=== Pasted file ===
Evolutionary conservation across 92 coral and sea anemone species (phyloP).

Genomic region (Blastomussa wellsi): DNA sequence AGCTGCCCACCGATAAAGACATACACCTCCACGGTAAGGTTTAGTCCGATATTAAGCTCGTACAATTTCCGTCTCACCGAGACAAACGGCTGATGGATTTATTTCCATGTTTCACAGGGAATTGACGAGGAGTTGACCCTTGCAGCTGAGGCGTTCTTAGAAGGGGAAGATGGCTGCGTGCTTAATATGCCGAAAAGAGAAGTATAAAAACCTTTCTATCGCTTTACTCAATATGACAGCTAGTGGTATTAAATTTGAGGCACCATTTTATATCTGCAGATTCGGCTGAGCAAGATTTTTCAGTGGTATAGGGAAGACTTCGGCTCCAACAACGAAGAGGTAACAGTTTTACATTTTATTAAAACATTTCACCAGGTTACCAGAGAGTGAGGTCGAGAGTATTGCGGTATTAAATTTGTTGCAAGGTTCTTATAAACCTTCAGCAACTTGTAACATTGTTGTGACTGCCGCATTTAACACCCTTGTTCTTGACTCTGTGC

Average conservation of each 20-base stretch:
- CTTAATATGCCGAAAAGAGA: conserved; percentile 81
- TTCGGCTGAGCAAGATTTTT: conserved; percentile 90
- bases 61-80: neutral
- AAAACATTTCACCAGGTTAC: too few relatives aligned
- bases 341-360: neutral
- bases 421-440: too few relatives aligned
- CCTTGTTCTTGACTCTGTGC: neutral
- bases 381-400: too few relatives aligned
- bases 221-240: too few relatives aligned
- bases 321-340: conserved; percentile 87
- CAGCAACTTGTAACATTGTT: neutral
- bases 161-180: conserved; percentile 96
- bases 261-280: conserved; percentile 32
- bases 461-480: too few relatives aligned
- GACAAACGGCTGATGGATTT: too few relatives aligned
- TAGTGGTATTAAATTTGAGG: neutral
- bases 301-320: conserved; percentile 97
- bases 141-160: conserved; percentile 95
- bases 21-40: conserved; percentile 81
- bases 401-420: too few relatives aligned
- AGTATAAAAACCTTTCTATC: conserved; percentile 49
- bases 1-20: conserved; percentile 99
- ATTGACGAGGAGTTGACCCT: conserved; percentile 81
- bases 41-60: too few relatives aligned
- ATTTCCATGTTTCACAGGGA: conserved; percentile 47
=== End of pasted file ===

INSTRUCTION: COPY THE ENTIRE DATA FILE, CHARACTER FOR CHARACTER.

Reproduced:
Evolutionary conservation across 92 coral and sea anemone species (phyloP).

Genomic region (Blastomussa wellsi): DNA sequence AGCTGCCCACCGATAAAGACATACACCTCCACGGTAAGGTTTAGTCCGATATTAAGCTCGTACAATTTCCGTCTCACCGAGACAAACGGCTGATGGATTTATTTCCATGTTTCACAGGGAATTGACGAGGAGTTGACCCTTGCAGCTGAGGCGTTCTTAGAAGGGGAAGATGGCTGCGTGCTTAATATGCCGAAAAGAGAAGTATAAAAACCTTTCTATCGCTTTACTCAATATGACAGCTAGTGGTATTAAATTTGAGGCACCATTTTATATCTGCAGATTCGGCTGAGCAAGATTTTTCAGTGGTATAGGGAAGACTTCGGCTCCAACAACGAAGAGGTAACAGTTTTACATTTTATTAAAACATTTCACCAGGTTACCAGAGAGTGAGGTCGAGAGTATTGCGGTATTAAATTTGTTGCAAGGTTCTTATAAACCTTCAGCAACTTGTAACATTGTTGTGACTGCCGCATTTAACACCCTTGTTCTTGACTCTGTGC

Average conservation of each 20-base stretch:
- CTTAATATGCCGAAAAGAGA: conserved; percentile 81
- TTCGGCTGAGCAAGATTTTT: conserved; percentile 90
- bases 61-80: neutral
- AAAACATTTCACCAGGTTAC: too few relatives aligned
- bases 341-360: neutral
- bases 421-440: too few relatives aligned
- CCTTGTTCTTGACTCTGTGC: neutral
- bases 381-400: too few relatives aligned
- bases 221-240: too few relatives aligned
- bases 321-340: conserved; percentile 87
- CAGCAACTTGTAACATTGTT: neutral
- bases 161-180: conserved; percentile 96
- bases 261-280: conserved; percentile 32
- bases 461-480: too few relatives aligned
- GACAAACGGCTGATGGATTT: too few relatives aligned
- TAGTGGTATTAAATTTGAGG: neutral
- bases 301-320: conserved; percentile 97
- bases 141-160: conserved; percentile 95
- bases 21-40: conserved; percentile 81
- bases 401-420: too few relatives aligned
- AGTATAAAAACCTTTCTATC: conserved; percentile 49
- bases 1-20: conserved; percentile 99
- ATTGACGAGGAGTTGACCCT: conserved; percentile 81
- bases 41-60: too few relatives aligned
- ATTTCCATGTTTCACAGGGA: conserved; percentile 47